DNSSEC stands for Domain Name System Security Extensions, a suite of extension specifications by the Internet Engineering Task Force (IETF) for securing data exchanged in the Domain Name System (DNS) in Internet Protocol (IP) networks. DNS is a critical component of the Internet, as it translates human-friendly domain names (such as example.com) to the IP addresses (such as 192.0.2.1) needed by servers, routers, and other network devices to route traffic across the Internet to the proper destination.
However, DNS was designed in the 1980s when security was not a primary consideration in its design. As a result, DNS data can be easily forged or manipulated by attackers, leading to various types of attacks, such as DNS cache poisoning, where an attacker redirects users to malicious websites by altering the DNS records in a cache server.
DNSSEC aims to protect applications using DNS from accepting forged or manipulated DNS data by providing cryptographic authentication of data, authenticated denial of existence, and data integrity. With DNSSEC, every DNS zone has a public/private key pair, and every DNS record in the zone is digitally signed by the zone owner using the private key. When a DNS resolver receives a response from an authoritative name server, it can verify the digital signature using the public key and check if the data is identical (i.e., unmodified and complete) to the data published by the zone owner.
DNSSEC can protect any data published in the DNS, including text records (TXT), mail exchange records (MX), and references to cryptographic certificates stored in the DNS such as Certificate Records (CERT), SSH fingerprints (SSHFP), IPSec public keys (IPSECKEY), TLS Trust Anchors (TLSA), or Encrypted Client Hello (SVCB/HTTPS records for ECH). This can enable various security applications that rely on DNS data, such as secure email, secure web browsing, secure file transfer, and secure voice over IP.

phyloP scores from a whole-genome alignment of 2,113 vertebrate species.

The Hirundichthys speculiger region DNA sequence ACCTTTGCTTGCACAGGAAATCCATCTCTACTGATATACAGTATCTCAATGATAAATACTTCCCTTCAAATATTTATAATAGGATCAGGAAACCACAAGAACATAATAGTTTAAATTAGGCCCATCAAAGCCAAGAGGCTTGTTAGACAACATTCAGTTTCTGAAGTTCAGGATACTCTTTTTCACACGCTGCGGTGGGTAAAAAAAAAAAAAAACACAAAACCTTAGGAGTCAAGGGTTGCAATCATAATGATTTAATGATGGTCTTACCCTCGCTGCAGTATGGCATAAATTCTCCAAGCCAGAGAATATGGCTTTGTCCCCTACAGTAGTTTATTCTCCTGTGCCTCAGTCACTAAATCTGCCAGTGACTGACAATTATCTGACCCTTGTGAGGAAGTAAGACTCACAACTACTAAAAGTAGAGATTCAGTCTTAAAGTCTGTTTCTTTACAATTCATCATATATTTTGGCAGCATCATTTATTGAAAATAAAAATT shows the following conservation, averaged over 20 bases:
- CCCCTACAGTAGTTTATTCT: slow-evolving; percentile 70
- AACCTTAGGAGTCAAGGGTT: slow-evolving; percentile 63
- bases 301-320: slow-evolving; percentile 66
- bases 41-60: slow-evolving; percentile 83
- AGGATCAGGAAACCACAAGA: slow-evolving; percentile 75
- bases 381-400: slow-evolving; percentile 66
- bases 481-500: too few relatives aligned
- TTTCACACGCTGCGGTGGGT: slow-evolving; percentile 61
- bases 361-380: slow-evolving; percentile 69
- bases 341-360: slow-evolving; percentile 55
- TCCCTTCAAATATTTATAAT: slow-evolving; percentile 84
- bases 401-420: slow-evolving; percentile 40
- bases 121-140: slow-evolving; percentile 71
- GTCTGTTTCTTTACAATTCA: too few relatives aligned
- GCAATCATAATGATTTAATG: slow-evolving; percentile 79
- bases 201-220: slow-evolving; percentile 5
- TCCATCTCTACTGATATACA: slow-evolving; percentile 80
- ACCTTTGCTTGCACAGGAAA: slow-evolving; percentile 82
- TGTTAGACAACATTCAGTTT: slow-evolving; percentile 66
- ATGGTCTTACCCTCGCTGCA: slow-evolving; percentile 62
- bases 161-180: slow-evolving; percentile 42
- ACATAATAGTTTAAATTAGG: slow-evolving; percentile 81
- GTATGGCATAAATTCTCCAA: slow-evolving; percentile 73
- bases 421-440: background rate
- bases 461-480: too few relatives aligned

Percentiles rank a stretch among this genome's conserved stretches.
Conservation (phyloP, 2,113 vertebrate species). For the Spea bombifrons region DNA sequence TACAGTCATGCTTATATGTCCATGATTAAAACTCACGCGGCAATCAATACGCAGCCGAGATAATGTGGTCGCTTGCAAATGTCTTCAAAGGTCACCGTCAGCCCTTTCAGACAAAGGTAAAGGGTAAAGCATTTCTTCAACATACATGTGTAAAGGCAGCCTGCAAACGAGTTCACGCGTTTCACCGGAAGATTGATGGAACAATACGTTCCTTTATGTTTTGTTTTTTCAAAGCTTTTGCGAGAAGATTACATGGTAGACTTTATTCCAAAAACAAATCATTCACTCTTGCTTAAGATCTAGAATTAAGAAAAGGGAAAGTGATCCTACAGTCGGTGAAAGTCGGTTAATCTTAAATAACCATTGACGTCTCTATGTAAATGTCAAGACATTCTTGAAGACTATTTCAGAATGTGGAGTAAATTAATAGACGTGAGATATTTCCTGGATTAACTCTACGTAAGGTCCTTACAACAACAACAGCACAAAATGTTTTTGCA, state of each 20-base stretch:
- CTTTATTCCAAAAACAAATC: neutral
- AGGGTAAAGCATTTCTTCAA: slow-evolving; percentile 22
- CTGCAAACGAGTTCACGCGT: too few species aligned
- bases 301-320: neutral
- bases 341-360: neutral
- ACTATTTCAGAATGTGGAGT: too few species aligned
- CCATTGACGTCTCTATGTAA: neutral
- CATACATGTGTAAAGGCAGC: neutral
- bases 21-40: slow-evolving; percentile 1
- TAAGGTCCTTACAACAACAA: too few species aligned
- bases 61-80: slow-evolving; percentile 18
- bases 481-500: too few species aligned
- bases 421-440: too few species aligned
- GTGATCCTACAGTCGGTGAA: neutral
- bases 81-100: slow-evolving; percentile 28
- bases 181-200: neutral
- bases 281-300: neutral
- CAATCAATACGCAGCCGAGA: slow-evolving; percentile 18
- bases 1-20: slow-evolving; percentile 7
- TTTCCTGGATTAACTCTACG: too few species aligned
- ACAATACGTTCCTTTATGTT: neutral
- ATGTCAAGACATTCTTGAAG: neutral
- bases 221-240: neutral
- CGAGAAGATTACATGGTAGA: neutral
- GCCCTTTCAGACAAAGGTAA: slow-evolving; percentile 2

DNSSEC does not provide confidentiality of data; it only ensures that the data is authentic and has not been tampered with. DNSSEC also does not protect against denial-of-service attacks directly, though it may provide some indirect benefit by allowing the use of potentially untrustworthy parties for caching or forwarding. Other standards are used to secure bulk data sent between DNS servers, such as TSIG or SIG(0).
DNSSEC is an important technology for enhancing the security and trustworthiness of the Internet. By deploying DNSSEC on your domains and servers, you can help protect your users and customers from various types of attacks that exploit the vulnerabilities of the DNS protocol.
How does DNSSEC work?
DNSSEC works by adding cryptographic signatures to existing DNS records to establish a secure DNS. The signatures are stored in DNS name servers alongside common record types, such as A, AAAA, MX, CNAME, etc. By checking the signature, a DNS resolver can verify that the data is authentic and has not been altered en-route.
DNSSEC uses public key cryptography to create and verify the signatures. Every DNS zone has a zone-signing key pair (ZSK): the private portion of the key digitally signs each RRset (a group of records with the same type) in the zone, while the public portion verifies the signature. The public ZSK is stored as a DNSKEY record in the zone.
To enable DNSSEC validation across different zones, there is also a key-signing key pair (KSK) for each zone. The KSK signs only the DNSKEY record that contains the ZSK, and its public portion is stored as another DNSKEY record in the zone. The KSK’s public key is also hashed and stored as a DS record in the parent zone. This creates a chain of trust from the root zone to the child zones.
When a DNS resolver receives a response from an authoritative name server, it can follow the chain of trust and verify the signatures using the public keys. For example, if a resolver queries for blog.example.com, it can check the signature of the A record using the public ZSK of example.com, which is signed by the KSK of example.com. Then it can check the signature of the KSK using the public DS record of example.com, which is stored in the .com zone and signed by the KSK of .com. Finally, it can check the signature of the KSK of .com using the public DS record of .com, which is stored in the root zone and signed by the KSK of the root.
DNSSEC also provides authenticated denial of existence, which means that if a record does not exist, the authoritative name server can prove it using either NSEC or NSEC3 records. These records indicate which records exist between two consecutive names in a zone, so if a resolver queries for a non-existent name, it can receive an NSEC or NSEC3 record that covers that name and proves its non-existence.
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